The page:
Seoul maestro receives great accolades for Tokyo concert

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Seoul maestro receives great accolades for Tokyo concert


Maestro Chung Myung-whun leads the Seoul Philharmonic Orchestra at Tokyo’s Suntory Hall on Monday. [SEOUL PHILHARMONIC ORCHESTRA]

Maestro Chung Myung-whun, the current leader of the Seoul Philharmonic Orchestra, impressed Japanese audiences this week with his musical talents, not just on the conductor’s stand but also on the piano.

Over four days starting Monday, Chung dominated Tokyo’s Suntory Hall, leading the Seoul Philharmonic Orchestra on the first night and the Tokyo Philharmonic Orchestra on the second. However, for the Special Concert on Wednesday and Thursday evenings, the maestro showed up to perform as a pianist.

“The essence of music lies in balance and harmony,” he said. “Through this concert, I believe we can transcend our geographical and cultural differences and achieve harmony between Korea and Japan.”

In March, Suntory Hall invited Chung and the orchestra to perform as part of a special concert series commemorating the 50th anniversary of diplomatic relations between Korea and Japan.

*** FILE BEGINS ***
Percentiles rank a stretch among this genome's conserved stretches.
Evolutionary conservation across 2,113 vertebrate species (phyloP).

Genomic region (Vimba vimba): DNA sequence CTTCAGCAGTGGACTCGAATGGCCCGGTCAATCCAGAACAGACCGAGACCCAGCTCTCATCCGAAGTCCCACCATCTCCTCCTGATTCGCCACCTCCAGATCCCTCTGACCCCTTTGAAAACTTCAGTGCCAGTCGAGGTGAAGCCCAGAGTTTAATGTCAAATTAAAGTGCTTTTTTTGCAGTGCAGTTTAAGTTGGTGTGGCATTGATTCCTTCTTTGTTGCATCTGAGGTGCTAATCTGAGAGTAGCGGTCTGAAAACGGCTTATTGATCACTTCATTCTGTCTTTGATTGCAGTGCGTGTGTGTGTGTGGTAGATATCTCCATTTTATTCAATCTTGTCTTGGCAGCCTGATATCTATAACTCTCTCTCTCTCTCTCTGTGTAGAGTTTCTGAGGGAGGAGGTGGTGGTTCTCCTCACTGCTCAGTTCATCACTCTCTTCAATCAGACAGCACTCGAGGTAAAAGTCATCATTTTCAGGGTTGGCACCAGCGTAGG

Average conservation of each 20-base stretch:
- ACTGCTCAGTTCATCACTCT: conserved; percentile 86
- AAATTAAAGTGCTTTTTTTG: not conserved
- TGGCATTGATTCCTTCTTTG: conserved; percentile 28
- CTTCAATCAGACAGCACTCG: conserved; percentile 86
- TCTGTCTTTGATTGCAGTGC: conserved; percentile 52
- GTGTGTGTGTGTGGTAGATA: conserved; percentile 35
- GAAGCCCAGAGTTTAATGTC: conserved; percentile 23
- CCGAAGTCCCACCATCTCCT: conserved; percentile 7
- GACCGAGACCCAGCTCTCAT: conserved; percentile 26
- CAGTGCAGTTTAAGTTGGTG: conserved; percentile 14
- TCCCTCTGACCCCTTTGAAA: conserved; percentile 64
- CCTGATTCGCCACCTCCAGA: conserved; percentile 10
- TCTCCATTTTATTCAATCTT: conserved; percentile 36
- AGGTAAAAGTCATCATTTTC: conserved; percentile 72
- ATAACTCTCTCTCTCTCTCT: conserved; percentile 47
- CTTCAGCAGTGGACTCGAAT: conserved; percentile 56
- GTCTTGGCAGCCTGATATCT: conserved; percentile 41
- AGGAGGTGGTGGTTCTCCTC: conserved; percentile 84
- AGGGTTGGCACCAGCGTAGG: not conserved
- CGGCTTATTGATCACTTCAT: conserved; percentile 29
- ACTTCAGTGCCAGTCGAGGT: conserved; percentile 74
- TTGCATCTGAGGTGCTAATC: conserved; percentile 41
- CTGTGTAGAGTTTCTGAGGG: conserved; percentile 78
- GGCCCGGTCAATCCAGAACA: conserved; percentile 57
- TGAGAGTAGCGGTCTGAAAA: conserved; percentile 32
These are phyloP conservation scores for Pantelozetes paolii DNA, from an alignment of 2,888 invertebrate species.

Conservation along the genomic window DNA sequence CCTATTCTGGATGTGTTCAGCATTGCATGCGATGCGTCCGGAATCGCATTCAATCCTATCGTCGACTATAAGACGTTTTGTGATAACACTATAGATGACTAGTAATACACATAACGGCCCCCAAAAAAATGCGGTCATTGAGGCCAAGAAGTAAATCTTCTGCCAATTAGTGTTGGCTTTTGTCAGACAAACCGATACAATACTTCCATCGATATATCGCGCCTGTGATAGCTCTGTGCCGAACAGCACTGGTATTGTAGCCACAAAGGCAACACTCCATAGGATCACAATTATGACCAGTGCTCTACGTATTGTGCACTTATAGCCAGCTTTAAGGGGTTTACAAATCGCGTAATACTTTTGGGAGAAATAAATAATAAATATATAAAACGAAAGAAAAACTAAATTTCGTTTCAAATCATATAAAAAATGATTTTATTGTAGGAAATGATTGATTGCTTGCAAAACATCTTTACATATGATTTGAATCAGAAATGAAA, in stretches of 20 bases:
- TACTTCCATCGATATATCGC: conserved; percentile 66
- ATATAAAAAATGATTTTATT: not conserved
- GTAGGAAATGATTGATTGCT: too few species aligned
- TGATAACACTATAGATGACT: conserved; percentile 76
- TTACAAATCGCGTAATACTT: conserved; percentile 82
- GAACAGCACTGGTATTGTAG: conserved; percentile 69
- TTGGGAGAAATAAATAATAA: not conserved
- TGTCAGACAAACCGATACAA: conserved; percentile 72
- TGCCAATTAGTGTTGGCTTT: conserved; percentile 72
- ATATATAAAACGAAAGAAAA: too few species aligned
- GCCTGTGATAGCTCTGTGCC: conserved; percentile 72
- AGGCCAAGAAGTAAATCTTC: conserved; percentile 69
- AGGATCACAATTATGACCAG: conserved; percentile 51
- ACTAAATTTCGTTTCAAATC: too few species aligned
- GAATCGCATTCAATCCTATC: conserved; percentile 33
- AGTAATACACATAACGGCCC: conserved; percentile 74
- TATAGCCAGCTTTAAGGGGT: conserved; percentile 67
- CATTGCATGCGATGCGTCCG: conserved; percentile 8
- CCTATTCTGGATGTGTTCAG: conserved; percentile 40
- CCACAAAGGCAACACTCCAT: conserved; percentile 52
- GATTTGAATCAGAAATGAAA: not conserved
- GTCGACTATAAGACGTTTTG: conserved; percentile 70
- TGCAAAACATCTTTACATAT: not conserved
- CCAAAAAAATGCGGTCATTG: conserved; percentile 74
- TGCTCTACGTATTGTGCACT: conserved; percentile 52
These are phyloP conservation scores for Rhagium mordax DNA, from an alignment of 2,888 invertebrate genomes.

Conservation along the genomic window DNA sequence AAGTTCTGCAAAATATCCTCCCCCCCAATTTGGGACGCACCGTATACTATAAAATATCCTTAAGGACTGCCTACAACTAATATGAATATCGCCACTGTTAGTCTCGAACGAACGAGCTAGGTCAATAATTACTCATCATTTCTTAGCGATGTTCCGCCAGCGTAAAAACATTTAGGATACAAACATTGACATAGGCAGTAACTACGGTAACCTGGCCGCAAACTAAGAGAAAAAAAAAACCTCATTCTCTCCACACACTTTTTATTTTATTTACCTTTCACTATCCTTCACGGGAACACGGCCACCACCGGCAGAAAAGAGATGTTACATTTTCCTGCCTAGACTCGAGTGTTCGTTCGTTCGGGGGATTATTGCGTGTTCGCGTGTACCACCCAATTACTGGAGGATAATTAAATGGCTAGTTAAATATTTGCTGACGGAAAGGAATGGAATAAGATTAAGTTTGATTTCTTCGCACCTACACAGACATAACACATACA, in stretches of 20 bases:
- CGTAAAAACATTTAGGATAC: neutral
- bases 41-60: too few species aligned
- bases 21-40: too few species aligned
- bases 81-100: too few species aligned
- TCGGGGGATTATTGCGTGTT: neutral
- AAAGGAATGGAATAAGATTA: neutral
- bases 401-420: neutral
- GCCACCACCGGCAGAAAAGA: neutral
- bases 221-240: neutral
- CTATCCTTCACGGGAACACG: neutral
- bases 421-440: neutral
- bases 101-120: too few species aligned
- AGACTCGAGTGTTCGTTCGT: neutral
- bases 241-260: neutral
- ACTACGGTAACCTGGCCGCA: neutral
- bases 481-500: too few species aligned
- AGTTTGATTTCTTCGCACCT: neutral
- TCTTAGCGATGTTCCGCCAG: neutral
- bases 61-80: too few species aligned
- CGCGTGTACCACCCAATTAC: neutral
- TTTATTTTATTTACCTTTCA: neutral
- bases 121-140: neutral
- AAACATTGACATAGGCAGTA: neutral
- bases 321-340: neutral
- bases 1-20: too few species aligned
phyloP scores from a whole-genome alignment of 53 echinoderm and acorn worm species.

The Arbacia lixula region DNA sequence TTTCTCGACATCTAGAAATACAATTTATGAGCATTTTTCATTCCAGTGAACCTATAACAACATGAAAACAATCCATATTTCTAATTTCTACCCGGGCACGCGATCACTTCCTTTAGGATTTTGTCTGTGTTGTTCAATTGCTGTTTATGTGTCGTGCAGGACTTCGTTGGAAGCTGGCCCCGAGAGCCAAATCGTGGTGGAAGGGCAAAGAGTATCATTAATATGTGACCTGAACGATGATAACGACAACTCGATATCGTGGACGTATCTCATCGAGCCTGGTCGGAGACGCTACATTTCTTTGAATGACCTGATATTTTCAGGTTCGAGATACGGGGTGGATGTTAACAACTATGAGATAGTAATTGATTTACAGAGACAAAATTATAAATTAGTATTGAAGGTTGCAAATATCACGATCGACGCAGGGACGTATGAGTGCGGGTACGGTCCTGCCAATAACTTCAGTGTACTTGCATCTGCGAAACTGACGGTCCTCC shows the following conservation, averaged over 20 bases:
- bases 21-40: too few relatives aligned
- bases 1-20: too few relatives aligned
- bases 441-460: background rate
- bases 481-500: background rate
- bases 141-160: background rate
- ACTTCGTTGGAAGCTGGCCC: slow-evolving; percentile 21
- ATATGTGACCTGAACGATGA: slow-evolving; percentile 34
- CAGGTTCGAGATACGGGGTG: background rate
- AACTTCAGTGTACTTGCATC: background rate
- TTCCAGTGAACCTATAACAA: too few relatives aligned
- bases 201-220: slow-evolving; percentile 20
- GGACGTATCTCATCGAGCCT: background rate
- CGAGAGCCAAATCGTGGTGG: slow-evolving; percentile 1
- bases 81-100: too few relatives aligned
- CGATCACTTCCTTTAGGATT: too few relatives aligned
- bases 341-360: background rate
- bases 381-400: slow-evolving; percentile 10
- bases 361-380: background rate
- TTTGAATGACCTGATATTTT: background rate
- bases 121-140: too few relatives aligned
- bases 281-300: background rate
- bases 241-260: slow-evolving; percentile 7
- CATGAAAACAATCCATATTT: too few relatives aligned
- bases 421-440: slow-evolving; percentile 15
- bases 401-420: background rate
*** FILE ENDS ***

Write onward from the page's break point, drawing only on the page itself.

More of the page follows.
The maestro said he accepted the invitation in an effort to “stabilize through music the relationship between the two countries, which has grown distant.”

On Monday, the Seoul Philharmonic Orchestra performed Brahms “Double Concerto for Violin and Cello in a minor, Op. 102” and Brahms’ “Symphony No. 4 in e minor, Op. 98” under Chung’s baton. The program ended with a standing ovation.

“For Brahms’ Symphony No. 4, the performance from the string section, especially, was on an entirely different level that I’ve ever experienced,” Japanese music critic Takuya Katagiri said after the concert.

Chung added that the show at Suntory Hall was a valuable experience for him and his musicians “to witness the great achievements the Seoul Philharmonic Orchestra has made over the past 10 years. I’m so thankful to the musicians for showing such endless fellowship and passion.”

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